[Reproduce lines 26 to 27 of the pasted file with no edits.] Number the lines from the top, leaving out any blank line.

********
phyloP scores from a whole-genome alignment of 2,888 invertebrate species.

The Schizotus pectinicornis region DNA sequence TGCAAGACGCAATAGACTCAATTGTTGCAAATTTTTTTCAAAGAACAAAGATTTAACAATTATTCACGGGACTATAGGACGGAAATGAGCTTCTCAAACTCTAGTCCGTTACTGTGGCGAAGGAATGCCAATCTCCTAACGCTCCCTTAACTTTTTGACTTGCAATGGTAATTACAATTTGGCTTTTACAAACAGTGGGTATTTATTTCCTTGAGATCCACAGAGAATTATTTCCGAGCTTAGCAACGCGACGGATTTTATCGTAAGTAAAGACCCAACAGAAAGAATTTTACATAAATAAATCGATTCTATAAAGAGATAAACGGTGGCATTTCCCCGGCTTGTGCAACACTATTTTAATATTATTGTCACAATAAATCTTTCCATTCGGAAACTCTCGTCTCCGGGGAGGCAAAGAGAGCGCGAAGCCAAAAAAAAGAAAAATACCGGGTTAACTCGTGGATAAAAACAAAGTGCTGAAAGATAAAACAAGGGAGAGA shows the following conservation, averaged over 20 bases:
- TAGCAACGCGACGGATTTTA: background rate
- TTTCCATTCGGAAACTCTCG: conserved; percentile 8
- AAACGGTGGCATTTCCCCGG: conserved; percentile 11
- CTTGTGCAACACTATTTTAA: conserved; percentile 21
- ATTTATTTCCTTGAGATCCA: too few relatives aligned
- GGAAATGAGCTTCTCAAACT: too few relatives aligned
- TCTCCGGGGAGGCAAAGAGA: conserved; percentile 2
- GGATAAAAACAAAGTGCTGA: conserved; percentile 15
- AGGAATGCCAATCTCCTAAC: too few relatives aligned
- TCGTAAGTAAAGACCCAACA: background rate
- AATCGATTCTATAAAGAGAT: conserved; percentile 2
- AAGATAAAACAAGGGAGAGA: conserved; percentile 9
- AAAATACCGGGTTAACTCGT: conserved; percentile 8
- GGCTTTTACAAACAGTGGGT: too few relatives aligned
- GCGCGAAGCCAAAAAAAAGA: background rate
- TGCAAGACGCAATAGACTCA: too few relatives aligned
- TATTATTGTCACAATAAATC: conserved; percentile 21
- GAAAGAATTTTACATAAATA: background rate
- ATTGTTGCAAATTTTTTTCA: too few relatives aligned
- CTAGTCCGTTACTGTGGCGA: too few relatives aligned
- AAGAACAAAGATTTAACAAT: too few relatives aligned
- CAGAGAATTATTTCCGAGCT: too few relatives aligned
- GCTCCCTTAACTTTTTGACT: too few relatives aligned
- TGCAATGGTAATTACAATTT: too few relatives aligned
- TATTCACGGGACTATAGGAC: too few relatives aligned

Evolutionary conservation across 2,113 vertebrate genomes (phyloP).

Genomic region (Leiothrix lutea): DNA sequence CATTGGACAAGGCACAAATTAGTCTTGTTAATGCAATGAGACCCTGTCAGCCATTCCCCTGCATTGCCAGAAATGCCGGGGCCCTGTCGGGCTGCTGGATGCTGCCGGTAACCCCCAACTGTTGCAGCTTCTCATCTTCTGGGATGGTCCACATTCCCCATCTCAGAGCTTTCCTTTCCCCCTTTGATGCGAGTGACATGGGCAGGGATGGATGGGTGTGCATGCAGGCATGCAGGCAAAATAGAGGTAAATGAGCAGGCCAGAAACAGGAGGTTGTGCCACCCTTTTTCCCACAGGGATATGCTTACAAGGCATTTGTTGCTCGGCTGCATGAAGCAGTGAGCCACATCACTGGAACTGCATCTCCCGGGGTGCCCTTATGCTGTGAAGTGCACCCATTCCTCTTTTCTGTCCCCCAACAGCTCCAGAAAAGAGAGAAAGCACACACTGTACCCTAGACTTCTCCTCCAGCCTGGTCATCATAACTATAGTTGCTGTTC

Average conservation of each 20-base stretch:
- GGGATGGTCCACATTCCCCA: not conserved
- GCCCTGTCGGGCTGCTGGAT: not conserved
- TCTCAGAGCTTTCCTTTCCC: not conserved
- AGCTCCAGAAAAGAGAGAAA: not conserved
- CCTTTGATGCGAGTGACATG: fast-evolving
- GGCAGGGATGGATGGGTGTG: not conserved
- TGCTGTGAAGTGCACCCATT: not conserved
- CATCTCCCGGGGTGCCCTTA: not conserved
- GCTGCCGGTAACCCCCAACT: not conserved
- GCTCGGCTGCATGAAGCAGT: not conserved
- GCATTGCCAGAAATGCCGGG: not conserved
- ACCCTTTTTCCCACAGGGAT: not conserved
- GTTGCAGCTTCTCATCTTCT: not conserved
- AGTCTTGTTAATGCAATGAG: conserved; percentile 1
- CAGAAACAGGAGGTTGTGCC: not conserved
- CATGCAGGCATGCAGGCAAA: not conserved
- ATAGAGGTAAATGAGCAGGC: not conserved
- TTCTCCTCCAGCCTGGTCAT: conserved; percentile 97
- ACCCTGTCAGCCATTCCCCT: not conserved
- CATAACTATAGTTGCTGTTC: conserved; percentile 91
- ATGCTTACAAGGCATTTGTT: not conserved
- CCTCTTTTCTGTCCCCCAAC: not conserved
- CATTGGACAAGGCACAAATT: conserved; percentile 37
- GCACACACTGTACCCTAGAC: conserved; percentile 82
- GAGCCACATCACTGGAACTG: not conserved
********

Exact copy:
- TGCAATGGTAATTACAATTT: too few relatives aligned
- TATTCACGGGACTATAGGAC: too few relatives aligned